An upsurge in Internet piracy is forcing the entertainment industry to grapple with an uncertain future, one where copyright protection and control over product distribution could be rendered obsolete.
It's an unsettling prospect. But this town, long a trendsetter in music and film, is still struggling how best to respond to the challenge posed by new Internet technologies that facilitate illegal digital downloads of CDs and movies.
The clock is ticking. Executives from Viant said today that 150,000 films per day were illegally downloaded last year, a figure they expect to climb to about 350,000 per day this year. By 2001, that number will hit one million.
"This is the way that media will be consumed," said Bruce Forest, a director of media and entertainment for the Boston-based firm.
It's not a prospect many of the executives attending the two-day Herring on Hollywood conference here, hosted by Red Herring magazine, relished hearing. Rampant digital piracy constitutes a severe challenge to the entertainment's industry control over pricing and distribution.
Still, many people in attendance suggested the industry will be forced to adapt, if for no other reason than one of instinctual self-preservation.
"When they figure out a way, the industry will learn how to monetise [this new business model]," said Allen deBevoise, the chief executive of Creative Planet.
Interestingly, a survey conducted by Red Herring in conjunction with the Hollywood Reporter found that nearly three out of four film and television producers believe copyrights can still be protected. The results were published on the same day that Universal Music Group, the industry's largest record label, announced plans to offer songs in a digital format over the Internet on a trial basis.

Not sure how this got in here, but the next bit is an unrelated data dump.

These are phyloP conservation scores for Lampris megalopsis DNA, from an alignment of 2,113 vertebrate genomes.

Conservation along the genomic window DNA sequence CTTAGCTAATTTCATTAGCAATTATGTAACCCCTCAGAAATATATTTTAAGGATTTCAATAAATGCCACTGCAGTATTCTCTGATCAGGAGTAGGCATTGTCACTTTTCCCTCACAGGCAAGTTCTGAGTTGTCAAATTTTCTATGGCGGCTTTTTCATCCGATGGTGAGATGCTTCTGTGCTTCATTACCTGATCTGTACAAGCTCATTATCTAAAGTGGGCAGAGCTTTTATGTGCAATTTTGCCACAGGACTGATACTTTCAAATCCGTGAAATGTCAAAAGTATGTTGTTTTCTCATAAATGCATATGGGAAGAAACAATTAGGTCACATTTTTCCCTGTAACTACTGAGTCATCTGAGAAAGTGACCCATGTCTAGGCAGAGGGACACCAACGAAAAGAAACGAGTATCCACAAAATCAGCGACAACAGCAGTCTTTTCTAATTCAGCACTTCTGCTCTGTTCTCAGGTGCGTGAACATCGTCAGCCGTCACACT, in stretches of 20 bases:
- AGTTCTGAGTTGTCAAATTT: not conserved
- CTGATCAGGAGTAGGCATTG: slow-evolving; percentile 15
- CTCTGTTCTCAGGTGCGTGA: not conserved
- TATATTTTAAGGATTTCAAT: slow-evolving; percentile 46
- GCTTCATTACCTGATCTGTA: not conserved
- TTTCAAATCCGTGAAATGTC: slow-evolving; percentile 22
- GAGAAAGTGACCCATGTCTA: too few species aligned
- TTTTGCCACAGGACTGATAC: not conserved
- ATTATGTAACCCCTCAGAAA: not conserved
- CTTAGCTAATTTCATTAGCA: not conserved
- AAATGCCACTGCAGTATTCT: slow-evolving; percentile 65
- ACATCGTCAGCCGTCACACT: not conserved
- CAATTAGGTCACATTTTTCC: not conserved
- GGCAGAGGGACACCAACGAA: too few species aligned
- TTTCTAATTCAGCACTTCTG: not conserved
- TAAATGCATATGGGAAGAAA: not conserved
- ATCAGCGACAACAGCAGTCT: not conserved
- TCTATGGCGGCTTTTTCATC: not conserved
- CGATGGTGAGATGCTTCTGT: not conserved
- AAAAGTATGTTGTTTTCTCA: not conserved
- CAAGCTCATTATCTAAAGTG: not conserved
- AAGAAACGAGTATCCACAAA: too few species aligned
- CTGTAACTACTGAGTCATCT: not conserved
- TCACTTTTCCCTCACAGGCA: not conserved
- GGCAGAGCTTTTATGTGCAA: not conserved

Doug Liman, who directed "Swingers" and "Go", was one attendee who expressed guarded optimism about the future. "For some reason, I'm excited. I think change is always good," he said. "Shaking up the system might result in us making better films -- anything that forces us to stop and rethink what we're doing can't be a bad thing."
The conference took place as bitterly contested Internet copyright lawsuits are being fought out in courtrooms on opposite coasts of the country. In New York, the big Hollywood studios are suing the publisher of the Web site 2600 for posting source code to the DeCSS utility that lets people copy DVDs and send them across the Web. And in San Francisco, the music industry is suing Napster, accusing the company of facilitating wholesale music piracy.
Needless to say, Napster figured in more than a few corridor discussions, not to mention the organised panels. Indeed, Napster chief exec Hank Barry had been scheduled to deliver a keynote address but was forced to postpone his appearance after an appellate court issued a stay on judge Marilyn Patel's preliminary injunction that could have shut down the service.
Whatever the outcome of those two cases, however, there is a growing recognition within the entertainment industry that the different enabling technologies behind digital downloads are beyond the jurisdiction of any judge.
"You have to accept technology. It's coming," said rap artist Ice T. "I used to have a digital watch that cost $50. Now they're giving them away with chicken dinners. "In five years," he added, "Napster's going to morph into something so devastating. It's going to go down. The world is an open book." That sentiment was echoed by Viant's Forest, who likened piracy to a hydra-headed monster where "you cut off one head and a bunch more spring up".
Forest though did hint at a silver lining, pointing out that "people want films so bad they will steal it". He said that has created a potential opportunity for content providers to co-op the new technology and, in effect, ride a tiger that might otherwise prove fatal.
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